The first copper-nickel clad half dollar commemorative depicts the United States’ heritage as a nation of immigrants. The obverse, designed by Edgar Steever, pictures a ship of immigrants steaming into New York Harbor, with the Statue of Liberty greeting them in the foreground and the New York skyline in the distance. The reverse, designed by Sherl Joseph Winter, has a scene of an immigrant family with their belongings on the threshold of America.
Designed by Mint artist John Mercanti, the Statue of Liberty silver dollar commemorates Ellis Island as the “Gateway to America.” The obverse features a classic pose of Liberty in the foreground, with the Ellis Island Immigration Center behind her. On the reverse is a depiction of Liberty’s torch, along with the words GIVE ME YOUR TIRED, YOUR POOR, YOUR HUDDLED MASSES YEARNING TO BREATHE FREE.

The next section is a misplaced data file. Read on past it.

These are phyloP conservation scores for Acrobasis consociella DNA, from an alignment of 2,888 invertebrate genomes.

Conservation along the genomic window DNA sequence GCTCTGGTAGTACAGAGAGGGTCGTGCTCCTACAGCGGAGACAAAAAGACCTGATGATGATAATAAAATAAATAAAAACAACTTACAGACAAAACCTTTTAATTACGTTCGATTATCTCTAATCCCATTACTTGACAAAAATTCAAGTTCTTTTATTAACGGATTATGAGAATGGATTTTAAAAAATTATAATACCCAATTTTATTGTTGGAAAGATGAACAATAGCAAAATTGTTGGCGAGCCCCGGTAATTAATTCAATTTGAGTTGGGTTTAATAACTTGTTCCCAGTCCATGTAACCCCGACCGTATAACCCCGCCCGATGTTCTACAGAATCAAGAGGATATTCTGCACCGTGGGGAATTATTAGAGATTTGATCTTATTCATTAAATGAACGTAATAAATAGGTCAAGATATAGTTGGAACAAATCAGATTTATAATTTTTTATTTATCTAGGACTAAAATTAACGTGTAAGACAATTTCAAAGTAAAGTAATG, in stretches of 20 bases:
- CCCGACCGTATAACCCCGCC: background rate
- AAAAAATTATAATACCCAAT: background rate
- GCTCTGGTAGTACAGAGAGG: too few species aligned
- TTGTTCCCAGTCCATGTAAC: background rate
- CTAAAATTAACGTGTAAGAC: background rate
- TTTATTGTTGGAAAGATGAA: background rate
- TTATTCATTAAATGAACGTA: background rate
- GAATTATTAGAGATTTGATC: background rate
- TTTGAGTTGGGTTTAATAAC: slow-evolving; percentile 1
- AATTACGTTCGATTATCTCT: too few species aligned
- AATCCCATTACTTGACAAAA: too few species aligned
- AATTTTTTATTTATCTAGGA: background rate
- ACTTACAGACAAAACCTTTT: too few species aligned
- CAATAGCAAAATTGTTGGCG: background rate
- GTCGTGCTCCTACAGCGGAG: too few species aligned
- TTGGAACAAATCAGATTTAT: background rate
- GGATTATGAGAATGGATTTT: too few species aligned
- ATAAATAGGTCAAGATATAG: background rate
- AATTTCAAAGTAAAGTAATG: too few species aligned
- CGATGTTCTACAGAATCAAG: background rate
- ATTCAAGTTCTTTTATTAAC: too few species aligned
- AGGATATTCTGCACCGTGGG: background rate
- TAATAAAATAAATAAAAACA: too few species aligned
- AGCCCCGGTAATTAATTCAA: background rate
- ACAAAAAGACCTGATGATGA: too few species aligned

The commemorative half eagle was also the first of this denomination to be minted in more than 50 years. Standards for weight and size are the same as for previous half eagle gold coins: weight, 8.539 grams; composition, .900 gold, .100 copper (net weight .2418 oz. pure gold). The design is the creation of the Mint’s chief engraver, Elizabeth Jones. The obverse features a compelling close-up view of Liberty’s face in sharp relief, with the inscription 1986 LIBERTY. An eagle in flight adorns the reverse. All were minted at West Point and bear the W mintmark.